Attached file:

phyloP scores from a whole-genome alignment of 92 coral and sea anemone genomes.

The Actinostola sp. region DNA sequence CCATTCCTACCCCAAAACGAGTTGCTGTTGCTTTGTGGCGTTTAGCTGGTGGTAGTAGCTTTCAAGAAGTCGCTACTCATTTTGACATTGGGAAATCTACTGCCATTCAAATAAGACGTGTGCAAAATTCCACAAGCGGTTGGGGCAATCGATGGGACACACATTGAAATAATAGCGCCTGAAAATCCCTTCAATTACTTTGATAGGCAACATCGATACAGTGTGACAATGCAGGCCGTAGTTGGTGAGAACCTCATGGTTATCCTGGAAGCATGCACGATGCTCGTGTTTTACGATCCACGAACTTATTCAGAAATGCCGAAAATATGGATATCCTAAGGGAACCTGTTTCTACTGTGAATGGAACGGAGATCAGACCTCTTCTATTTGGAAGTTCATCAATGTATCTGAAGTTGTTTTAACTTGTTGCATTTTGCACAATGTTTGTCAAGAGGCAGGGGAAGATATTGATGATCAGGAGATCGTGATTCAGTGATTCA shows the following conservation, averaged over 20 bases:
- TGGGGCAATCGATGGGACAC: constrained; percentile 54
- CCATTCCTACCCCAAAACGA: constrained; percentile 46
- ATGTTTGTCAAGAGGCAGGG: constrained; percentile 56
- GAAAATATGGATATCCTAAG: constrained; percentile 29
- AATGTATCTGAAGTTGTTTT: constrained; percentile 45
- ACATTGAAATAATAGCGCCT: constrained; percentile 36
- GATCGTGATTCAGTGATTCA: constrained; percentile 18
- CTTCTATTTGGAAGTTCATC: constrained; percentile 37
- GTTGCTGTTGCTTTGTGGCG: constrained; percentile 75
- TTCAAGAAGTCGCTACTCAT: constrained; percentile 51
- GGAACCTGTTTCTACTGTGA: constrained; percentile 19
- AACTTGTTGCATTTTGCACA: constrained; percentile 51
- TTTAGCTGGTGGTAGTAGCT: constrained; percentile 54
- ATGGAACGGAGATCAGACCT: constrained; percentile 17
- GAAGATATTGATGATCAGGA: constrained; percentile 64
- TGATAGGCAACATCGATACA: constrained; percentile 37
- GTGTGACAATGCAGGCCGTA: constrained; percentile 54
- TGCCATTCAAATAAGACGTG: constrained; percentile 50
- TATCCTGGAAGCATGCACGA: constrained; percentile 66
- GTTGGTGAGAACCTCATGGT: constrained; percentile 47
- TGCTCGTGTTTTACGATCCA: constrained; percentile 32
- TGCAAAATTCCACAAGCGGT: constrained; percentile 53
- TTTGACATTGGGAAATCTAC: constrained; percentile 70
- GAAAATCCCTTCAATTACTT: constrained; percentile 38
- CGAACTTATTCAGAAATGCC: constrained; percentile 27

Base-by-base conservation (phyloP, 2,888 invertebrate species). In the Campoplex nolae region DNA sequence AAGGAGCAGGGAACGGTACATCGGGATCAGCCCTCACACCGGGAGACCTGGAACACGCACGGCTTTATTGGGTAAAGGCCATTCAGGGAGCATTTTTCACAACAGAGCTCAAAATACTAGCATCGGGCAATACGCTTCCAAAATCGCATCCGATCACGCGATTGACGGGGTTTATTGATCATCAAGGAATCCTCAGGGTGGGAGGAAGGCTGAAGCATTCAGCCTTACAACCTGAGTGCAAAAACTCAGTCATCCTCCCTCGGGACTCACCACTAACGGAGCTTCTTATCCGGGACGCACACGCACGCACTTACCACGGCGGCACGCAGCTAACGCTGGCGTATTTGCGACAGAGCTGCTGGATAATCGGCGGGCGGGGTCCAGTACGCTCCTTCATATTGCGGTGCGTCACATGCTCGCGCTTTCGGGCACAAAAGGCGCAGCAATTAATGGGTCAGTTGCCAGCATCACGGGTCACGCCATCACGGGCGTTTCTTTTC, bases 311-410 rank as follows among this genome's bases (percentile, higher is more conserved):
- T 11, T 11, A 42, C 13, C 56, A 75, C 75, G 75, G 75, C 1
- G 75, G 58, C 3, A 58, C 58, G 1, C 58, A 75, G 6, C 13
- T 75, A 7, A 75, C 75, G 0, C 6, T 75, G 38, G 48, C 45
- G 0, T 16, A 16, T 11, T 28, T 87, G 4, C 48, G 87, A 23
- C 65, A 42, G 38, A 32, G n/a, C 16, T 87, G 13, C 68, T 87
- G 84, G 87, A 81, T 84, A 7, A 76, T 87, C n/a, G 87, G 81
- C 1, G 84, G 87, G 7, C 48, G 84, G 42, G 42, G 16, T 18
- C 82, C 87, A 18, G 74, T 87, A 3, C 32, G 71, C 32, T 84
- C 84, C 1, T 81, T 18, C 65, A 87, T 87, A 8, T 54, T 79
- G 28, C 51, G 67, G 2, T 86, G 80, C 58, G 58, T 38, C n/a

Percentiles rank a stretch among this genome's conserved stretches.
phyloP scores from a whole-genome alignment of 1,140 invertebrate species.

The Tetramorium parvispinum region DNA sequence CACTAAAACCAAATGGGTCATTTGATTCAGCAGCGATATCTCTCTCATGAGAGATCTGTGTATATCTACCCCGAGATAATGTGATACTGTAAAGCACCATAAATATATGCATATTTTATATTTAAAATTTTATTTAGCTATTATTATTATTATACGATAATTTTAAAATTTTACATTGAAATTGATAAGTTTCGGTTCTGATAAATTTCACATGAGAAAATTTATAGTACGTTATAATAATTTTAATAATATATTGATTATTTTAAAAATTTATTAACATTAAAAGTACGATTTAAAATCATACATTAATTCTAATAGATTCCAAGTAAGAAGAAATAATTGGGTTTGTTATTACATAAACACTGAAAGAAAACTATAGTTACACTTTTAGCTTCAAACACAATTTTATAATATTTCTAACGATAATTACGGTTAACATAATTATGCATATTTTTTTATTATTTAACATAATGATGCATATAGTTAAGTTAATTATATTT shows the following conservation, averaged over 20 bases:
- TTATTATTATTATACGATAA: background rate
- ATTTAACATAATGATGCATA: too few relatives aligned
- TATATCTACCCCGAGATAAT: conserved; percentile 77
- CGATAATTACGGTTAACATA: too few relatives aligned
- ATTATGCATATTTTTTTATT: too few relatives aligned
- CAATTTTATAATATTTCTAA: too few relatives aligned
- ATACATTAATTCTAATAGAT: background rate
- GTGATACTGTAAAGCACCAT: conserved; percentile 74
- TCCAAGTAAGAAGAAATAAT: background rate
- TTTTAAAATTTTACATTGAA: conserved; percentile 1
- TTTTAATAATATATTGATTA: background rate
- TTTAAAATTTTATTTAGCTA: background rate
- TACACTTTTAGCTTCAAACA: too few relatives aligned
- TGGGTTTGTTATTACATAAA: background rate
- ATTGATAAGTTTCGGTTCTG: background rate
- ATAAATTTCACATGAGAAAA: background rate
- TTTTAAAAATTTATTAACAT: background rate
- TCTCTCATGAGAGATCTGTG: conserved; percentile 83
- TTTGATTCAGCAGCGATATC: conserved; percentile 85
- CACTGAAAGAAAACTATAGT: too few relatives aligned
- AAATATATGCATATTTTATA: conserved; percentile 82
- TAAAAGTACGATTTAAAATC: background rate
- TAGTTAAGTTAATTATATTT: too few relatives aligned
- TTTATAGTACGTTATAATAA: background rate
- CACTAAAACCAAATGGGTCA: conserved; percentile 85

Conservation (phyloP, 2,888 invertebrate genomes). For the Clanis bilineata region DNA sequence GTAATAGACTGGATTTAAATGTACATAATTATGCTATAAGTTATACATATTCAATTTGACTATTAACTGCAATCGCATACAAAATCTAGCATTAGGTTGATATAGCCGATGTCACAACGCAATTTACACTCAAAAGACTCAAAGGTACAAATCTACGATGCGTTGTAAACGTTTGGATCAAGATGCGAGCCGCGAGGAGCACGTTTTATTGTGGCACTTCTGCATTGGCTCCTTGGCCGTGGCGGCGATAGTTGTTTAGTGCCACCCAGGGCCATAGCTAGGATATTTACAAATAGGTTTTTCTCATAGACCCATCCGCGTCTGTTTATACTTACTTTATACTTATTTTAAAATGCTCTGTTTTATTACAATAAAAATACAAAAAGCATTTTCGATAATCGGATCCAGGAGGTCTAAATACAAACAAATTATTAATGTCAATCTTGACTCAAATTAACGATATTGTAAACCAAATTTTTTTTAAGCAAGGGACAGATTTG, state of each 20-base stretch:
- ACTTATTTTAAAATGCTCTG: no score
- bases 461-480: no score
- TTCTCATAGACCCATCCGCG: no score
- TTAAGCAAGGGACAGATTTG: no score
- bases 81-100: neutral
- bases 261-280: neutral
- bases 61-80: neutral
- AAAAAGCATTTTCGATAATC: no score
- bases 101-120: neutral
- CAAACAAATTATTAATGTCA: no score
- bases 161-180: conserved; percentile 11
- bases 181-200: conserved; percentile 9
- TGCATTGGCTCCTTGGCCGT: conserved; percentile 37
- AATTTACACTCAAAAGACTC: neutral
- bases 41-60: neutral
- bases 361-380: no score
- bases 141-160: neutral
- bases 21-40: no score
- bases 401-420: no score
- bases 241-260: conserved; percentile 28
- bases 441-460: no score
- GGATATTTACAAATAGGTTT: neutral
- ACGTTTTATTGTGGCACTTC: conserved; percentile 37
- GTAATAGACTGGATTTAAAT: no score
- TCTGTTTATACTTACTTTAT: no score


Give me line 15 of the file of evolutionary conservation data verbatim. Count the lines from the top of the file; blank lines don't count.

- TTTAGCTGGTGGTAGTAGCT: constrained; percentile 54